History

There are two leading principles that have guided CRTS throughout its history. The first is that training for the ministry should be provided by the churches.  The second is that future ministers of the Word should receive the best possible training.

Here are some significant moments in our history.

  • In 1954 the first synod of the Canadian Reformed Churches, held at Homewood, Carman, already saw the necessity of a theological school for the churches and decided to begin raising funds for a seminary. Since then this training has been on the agenda of almost every subsequent synod.

  • In 1962 Synod Hamilton set up a provisional training and appointed men to teaching positions while they continued to serve their congregations. A bachelor's degree was required for admission. A fund for a library was established.

  • On Wednesday, November 20, 1968, Synod Orangeville decided to establish a full-fledged Theological College of the Canadian Reformed Churches and to appoint three full-time professors and two lecturers.

  • In 1981 the Legislative Assembly of the Province of Ontario adopted the Canadian Reformed Theological College Act. This Act empowered the Senate to grant, among others, the Master of Divinity (M.Div.) degree.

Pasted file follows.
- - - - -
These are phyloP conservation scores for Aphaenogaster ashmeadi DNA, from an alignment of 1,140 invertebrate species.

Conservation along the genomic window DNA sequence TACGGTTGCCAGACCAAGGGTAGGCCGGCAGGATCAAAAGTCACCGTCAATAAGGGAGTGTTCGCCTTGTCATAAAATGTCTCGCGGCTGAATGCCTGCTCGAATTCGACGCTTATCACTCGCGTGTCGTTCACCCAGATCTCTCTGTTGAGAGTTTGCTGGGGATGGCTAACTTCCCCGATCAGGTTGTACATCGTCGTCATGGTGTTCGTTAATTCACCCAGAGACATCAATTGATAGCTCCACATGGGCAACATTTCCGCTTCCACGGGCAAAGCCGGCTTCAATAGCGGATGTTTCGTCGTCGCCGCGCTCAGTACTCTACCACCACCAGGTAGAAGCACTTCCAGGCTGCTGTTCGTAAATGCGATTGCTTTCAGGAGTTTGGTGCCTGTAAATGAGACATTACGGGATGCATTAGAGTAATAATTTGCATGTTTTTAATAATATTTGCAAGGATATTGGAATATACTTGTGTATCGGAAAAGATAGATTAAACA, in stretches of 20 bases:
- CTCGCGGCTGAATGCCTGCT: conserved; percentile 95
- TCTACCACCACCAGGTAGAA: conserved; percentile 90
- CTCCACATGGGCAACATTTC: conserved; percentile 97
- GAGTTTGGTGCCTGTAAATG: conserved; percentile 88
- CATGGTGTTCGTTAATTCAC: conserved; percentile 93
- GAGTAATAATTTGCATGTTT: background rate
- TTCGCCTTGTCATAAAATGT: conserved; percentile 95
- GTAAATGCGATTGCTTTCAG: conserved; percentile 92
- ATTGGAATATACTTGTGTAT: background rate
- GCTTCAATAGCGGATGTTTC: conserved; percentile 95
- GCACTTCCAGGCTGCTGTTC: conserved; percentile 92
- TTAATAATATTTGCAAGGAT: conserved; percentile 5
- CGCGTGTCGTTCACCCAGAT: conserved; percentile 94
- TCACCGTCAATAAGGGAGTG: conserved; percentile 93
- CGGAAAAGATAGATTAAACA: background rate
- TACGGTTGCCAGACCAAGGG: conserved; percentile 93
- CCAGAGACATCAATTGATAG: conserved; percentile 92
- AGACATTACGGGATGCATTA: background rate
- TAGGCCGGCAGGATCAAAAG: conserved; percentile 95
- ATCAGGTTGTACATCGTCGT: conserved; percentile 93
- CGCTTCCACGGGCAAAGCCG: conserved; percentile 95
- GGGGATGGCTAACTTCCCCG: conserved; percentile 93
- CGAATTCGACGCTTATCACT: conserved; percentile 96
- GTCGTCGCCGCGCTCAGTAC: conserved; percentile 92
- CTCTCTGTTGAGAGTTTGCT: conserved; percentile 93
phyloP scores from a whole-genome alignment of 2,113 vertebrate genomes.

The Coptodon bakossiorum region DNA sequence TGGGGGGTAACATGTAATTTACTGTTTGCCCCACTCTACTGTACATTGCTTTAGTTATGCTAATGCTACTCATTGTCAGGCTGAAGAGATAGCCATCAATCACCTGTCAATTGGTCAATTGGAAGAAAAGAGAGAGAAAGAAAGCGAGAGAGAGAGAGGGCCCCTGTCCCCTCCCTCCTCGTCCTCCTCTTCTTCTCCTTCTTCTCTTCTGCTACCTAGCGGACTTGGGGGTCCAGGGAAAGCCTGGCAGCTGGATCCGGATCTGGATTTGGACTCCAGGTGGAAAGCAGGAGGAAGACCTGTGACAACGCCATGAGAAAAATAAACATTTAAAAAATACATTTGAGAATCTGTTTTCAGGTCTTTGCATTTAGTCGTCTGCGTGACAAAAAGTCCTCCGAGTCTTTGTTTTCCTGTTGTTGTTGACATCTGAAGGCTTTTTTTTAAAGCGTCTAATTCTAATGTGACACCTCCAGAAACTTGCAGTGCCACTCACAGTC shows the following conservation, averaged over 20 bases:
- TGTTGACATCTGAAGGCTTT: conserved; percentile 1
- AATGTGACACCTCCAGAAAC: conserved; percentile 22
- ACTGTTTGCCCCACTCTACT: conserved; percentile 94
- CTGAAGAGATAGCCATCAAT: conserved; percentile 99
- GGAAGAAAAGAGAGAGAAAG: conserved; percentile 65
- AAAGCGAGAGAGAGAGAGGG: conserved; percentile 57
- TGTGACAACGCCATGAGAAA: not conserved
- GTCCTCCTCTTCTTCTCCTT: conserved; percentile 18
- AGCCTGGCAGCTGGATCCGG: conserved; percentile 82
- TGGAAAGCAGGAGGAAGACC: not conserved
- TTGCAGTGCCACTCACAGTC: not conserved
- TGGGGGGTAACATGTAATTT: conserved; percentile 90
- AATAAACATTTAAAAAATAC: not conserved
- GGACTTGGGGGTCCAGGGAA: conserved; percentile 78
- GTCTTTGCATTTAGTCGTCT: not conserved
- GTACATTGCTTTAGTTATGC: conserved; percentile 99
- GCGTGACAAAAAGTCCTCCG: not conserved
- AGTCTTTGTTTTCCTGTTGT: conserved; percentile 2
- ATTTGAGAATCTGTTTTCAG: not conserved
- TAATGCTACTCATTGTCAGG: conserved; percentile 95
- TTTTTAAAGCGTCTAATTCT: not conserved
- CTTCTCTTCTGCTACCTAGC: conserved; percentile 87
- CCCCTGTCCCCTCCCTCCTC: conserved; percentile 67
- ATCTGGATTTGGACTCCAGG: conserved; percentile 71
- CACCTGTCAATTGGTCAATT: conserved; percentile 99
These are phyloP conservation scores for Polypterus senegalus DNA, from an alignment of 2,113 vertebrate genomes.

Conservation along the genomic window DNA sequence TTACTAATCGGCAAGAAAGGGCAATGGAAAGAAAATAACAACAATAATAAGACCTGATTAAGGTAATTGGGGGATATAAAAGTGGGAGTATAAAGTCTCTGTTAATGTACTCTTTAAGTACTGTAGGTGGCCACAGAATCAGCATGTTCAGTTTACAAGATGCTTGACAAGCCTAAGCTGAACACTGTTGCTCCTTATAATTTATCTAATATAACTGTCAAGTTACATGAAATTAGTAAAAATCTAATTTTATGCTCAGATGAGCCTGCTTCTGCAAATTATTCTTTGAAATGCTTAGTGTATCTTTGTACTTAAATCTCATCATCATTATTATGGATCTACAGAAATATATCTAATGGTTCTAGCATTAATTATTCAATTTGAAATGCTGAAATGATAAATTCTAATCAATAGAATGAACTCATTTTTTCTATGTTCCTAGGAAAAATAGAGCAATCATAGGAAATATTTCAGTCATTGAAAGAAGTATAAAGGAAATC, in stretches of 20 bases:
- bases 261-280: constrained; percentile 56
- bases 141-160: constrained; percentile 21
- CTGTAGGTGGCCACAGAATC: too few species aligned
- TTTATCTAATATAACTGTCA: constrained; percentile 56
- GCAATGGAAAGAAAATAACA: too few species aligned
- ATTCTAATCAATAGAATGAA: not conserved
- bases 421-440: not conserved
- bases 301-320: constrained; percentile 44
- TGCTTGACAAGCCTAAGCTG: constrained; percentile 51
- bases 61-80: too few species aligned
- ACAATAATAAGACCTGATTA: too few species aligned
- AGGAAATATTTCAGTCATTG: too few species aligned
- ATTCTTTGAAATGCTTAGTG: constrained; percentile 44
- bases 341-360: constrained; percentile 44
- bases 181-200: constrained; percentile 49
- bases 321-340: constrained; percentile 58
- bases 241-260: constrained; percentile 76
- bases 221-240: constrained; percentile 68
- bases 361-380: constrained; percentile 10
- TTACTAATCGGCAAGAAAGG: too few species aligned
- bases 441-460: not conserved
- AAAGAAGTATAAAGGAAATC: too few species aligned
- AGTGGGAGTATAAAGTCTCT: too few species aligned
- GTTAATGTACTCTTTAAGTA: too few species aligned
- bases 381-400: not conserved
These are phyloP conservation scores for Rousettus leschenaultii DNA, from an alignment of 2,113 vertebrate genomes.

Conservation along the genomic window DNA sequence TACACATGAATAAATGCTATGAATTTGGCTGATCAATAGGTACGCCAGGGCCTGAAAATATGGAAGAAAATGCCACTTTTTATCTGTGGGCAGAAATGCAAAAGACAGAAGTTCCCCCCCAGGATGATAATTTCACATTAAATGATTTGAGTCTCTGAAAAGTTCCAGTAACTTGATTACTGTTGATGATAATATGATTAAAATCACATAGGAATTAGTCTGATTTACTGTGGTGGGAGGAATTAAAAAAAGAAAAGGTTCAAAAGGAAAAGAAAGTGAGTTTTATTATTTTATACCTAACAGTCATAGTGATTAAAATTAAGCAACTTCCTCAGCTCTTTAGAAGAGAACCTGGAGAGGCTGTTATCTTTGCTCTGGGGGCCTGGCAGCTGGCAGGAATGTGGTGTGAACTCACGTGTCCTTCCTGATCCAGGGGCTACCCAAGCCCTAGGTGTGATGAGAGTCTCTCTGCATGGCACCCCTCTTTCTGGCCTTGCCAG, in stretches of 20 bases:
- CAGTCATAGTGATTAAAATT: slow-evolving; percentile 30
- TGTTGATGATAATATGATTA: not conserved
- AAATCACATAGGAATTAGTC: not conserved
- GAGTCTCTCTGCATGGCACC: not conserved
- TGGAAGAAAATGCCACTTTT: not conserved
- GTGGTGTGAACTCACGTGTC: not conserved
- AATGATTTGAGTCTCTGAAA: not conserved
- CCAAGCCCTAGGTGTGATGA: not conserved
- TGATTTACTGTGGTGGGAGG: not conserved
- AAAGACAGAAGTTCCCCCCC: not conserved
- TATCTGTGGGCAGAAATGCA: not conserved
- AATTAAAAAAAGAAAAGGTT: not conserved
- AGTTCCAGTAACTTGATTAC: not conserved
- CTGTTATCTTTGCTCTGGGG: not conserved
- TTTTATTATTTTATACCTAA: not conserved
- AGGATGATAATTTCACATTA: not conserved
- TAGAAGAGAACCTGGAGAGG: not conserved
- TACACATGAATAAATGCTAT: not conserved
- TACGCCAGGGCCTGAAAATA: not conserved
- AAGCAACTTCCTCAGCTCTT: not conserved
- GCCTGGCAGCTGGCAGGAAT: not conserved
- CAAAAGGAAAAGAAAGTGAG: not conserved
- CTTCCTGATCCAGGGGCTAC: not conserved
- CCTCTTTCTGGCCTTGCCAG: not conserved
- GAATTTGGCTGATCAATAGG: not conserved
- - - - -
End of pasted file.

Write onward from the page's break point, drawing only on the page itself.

• In 2010 Synod Burlington agreed to change the operating name of the Theological College of the Canadian Reformed Churches to Canadian Reformed Theological Seminary while retaining the former as its legal name.

  • In 2011 CRTS became a fully accredited member of the Association of Theological Schools, and its M.Div. progam became fully accredited through ATS.

  • In 2013 Synod Carman agreed to appoint a fifth full-time professor.  In its forty-five year history, the Seminary faculty grew from three to five full-time professors and several adjunct lecturers.

  • In its 48 year history so far, CRTS has conferred the M.Div. degree on over 100 graduates, most of whom have become pastors. Over 20% of these graduates have gone on to some further postgraduate education. These facts show that under God's blessing, CRTS continues to meet its goal of high calibre pastoral training.

    For a more detailed account of the history of CRTS, including pictures, please see the content in this pdf

    To read in greater detail why the Canadian Reformed Churches maintain that the churches should be responsible for their own seminary, please read this article.